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Joe Roth Grapples With the Katzenberg Legacy : The incoming head of Disney's live-action film unit faces daunting challenges, not the least of which is dealing with the emotional toll caused by the former studio chief's exit.


When Joe Roth became movie chairman of 20th Century Fox in 1989, he had his hands full.

The moribund studio had produced just six movies that year and the cupboard was practically bare. That wasn't surprising, considering that an endless stream of studio heads had presided over the motion picture operation during a decade-long slump.

In some ways, however, Roth's appointment to soon head the live-action film division of Walt Disney Studios is even more overwhelming. Rather than starting from scratch, he will be wending his way through an already established operation--not to mention executives and creative talent tightly bonded to the man who built it: Jeffrey Katzenberg.

Katzenberg will be leaving in a month after failing to win the No. 2 job in Disney corporate management.

"Not only am I entering a 10-year familial unit," says Roth, "but coming in as its leader. It's not about winning them over, but about giving them enough time to work things through."

Oscar-winning filmmaker Ismail Merchant ("A Room With a View," "Howards End"), who, with his 33-year partner, director James Ivory, was wooed to Disney two years ago, says "emotional ties" in the film business run deep.

"This is a business of delicate relationships," he says. "Something like this shakes our confidence--it's a jolt."

Producer Robert Cort, president of Interscope Communications whose films are primarily distributed by Disney, draws a similar analogy. "In the film industry, we live on a perpetual fault line," he says. "There are always shocks--and this was a big one. Jeffrey was a fixture. The company reflected a lot of his personality. It will take some time to re-establish the balance of our lives."

Roth also faces considerable business challenges.

Though filmed entertainment has overtaken theme parks as the biggest slice of Disney's profit pie, most of the money has come from feature animation, home video, television, and the studio library. Disney may be No. 1 in market share among distributors right now. But the studio's live action movie division--operating on the assumption that volume is the key to profitability--has under-performed for the last five years.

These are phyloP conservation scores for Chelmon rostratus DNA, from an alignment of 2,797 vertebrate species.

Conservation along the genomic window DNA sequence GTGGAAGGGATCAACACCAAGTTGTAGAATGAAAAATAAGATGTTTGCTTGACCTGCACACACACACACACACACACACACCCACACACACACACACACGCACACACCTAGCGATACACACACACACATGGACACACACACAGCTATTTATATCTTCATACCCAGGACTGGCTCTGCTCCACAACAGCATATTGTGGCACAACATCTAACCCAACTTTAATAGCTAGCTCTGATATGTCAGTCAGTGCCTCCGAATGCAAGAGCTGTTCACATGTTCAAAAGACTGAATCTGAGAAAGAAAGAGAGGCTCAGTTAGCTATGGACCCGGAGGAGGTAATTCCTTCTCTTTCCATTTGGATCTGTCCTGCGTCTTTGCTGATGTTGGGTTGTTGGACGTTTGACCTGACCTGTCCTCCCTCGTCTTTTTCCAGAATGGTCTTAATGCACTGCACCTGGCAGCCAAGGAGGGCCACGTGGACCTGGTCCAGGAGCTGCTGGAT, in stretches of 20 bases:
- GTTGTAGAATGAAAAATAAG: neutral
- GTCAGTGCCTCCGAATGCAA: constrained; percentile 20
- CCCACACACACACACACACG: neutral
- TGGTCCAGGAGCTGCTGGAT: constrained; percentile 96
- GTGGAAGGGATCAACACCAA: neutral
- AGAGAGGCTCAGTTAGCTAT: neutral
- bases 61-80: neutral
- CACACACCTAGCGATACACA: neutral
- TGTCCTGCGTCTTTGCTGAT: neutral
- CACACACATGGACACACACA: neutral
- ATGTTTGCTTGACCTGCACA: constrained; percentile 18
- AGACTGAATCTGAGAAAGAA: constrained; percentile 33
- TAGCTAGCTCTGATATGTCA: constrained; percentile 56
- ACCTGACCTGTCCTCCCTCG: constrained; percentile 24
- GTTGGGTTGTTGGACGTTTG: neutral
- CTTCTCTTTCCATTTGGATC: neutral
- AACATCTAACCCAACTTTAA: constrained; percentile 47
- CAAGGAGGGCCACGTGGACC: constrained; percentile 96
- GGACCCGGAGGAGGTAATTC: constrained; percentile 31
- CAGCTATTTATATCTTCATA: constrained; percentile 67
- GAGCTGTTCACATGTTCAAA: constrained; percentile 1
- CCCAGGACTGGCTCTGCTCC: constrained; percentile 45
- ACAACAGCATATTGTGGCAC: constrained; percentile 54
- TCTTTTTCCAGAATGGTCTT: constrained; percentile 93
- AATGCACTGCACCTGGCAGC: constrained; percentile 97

Cutting down on the number of releases, Roth believes, should help. At Fox, he preferred to open two movies a month. Disney has already released 24 in 1994, with an expected total of 37 by year's end.

"It's too much to expect one group of people to produce and market nearly 40 films a year, " Roth said. "I told (Disney Co. chairman) Michael Eisner that the goal shouldn't be numbers. We should be producing only those scripts for which there are good ideas. Live-action movies consume a lot of cash. Marketing expenses have soared. The problem is volume . . . not taste."

Industry observers disagree. For the most part, they say, Disney product has been lackluster and forgettable--cookie-cutter fare. Roth is not expected to make a significant course correction.

"Jeffrey and I are both mainstream commercial," the incoming studio chief admits unapologetically. "We believe the idea should be the locomotive of the movie rather than the actors or the director. If you want to call that 'high concept,' OK."

Roth's own Caravan Pictures, set up at Disney nearly three years ago, is pumping out movies like "The Jerky Boys" and "Low Down Dirty Shame"--lightweight comedies in the Disney mold.

In the near future, however, some of Disney's more substantive titles will be surfacing. Robert Redford's fall release, "Quiz Show," starring Oscar nominee Ralph Fiennes, is generating positive buzz and Oscar talk in its pre-release screenings. And Tim Burton's black-and-white quirky period movie "Ed Wood"--the true story of a schlock movie director who dressed in women's clothes--is one of Disney's atypical risks. The movie, starring Johnny Depp, is due out in September.

Other future releases, which will take Roth through next summer, include Disney's next animated feature, "Pocahontas"; John Hughes' comedy "The Bee"; a Sylvester Stallone vehicle, "Judge Dredd," and Tony Scott's big-budget action thriller, "Crimson Tide," starring Denzel Washington and Gene Hackman.

Mike Simpson, co-head of the William Morris talent agency's motion picture department, says practical considerations will also minimize change. "Though the attention of the rank-and-file executives will be diverted while Disney is restructuring," he says, "that doesn't mean projects will be derailed. The studio is a big machine that has to be fed."

Well aware of the emotional toll exacted by Katzenberg's imminent departure, Roth wasted no time placing calls to "talent" with whom the studio chief had been aligned.

While the conversations were pleasant, he hadn't anticipated the depth of feeling toward his predecessor, Roth says. "The intensity of their bond to Jeffrey is a great testament to him--and daunting to me. I didn't anticipate it. For the umpteenth time in my life, I miscalculated."

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